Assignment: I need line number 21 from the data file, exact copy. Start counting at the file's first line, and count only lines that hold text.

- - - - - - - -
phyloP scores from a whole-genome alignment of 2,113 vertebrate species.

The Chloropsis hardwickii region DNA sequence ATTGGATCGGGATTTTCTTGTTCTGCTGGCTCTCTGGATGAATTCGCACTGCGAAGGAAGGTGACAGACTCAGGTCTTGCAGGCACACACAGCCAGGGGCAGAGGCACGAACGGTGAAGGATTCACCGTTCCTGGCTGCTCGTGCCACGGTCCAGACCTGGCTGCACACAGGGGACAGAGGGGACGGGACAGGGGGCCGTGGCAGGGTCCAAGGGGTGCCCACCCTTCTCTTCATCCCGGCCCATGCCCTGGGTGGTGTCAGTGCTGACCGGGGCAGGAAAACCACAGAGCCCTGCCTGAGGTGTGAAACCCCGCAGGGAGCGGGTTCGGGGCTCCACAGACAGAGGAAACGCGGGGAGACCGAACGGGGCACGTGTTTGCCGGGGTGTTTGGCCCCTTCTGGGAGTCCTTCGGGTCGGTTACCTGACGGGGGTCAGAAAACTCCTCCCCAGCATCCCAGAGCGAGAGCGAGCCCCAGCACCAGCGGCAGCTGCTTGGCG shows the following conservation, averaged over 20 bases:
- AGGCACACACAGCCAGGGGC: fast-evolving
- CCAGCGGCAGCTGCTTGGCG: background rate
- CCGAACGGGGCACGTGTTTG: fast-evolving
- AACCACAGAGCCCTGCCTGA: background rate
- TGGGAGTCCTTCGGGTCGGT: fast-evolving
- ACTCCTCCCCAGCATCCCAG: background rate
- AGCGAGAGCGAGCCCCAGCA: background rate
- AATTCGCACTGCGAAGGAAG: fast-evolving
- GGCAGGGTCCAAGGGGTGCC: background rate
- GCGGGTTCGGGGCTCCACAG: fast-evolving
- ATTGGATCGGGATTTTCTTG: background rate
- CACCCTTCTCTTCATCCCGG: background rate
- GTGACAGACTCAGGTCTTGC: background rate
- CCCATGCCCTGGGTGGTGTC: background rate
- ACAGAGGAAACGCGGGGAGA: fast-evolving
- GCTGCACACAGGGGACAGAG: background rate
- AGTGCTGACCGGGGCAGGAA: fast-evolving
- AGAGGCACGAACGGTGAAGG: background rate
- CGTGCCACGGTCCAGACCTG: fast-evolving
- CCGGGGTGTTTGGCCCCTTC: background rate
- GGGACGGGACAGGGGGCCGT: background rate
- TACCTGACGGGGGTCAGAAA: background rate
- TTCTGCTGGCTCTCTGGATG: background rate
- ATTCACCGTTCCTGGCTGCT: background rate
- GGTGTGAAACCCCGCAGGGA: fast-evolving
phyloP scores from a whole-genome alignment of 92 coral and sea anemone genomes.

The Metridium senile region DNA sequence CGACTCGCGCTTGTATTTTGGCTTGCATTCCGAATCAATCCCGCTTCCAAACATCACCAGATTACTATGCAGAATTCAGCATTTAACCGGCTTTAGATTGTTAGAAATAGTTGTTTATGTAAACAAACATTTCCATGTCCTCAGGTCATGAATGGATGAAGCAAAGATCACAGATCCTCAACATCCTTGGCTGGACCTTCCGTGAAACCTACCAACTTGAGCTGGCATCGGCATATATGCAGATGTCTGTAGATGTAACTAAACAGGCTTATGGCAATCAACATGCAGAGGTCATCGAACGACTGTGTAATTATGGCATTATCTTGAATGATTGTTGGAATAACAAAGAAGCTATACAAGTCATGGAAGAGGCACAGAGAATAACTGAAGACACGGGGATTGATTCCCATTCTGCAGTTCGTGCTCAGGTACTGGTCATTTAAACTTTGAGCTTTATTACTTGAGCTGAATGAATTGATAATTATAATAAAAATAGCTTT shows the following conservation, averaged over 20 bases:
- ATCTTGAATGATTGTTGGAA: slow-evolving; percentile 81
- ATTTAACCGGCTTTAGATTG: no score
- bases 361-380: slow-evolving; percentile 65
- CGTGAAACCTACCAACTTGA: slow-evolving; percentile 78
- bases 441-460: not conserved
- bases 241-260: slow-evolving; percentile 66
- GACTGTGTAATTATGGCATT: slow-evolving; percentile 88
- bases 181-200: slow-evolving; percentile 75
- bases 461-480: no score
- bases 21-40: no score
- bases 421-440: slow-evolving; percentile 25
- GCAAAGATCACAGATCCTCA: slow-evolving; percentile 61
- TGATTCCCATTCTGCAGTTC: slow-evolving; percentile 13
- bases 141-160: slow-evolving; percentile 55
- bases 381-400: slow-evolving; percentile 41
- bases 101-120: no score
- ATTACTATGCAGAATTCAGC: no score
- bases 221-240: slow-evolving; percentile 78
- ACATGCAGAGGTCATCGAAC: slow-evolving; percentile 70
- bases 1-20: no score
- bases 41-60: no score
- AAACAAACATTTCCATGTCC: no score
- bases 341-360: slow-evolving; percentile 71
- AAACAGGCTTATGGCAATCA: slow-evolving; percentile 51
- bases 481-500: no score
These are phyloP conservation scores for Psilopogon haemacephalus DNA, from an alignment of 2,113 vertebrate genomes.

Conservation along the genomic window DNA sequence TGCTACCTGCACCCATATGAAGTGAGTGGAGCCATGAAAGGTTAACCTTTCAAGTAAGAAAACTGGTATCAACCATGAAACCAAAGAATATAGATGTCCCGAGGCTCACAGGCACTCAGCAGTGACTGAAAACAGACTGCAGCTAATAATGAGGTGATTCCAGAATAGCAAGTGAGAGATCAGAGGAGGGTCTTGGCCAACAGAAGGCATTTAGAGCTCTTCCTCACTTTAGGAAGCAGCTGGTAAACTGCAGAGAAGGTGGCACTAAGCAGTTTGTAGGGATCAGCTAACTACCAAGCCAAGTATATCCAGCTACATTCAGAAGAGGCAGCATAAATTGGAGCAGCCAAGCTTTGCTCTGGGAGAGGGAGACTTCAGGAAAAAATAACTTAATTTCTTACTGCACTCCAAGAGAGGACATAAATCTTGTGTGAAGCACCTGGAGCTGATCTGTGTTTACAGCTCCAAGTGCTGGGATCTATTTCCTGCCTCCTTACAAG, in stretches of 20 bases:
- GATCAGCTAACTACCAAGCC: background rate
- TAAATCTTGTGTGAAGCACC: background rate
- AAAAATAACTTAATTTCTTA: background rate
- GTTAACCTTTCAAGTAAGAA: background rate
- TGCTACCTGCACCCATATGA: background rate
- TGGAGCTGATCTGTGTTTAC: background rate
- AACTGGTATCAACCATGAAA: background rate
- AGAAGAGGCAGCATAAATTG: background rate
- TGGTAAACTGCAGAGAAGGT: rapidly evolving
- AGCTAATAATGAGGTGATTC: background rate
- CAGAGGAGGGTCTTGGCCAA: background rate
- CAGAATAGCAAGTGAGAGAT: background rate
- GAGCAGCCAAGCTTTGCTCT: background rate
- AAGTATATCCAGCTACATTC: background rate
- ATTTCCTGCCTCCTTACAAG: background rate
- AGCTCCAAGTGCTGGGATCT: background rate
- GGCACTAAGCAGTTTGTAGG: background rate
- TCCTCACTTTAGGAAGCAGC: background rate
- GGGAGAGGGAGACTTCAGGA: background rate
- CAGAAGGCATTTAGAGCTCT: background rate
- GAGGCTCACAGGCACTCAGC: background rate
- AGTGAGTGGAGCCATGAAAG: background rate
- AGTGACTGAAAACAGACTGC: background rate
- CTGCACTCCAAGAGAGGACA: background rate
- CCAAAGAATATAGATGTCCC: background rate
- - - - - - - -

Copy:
- CGTGCCACGGTCCAGACCTG: fast-evolving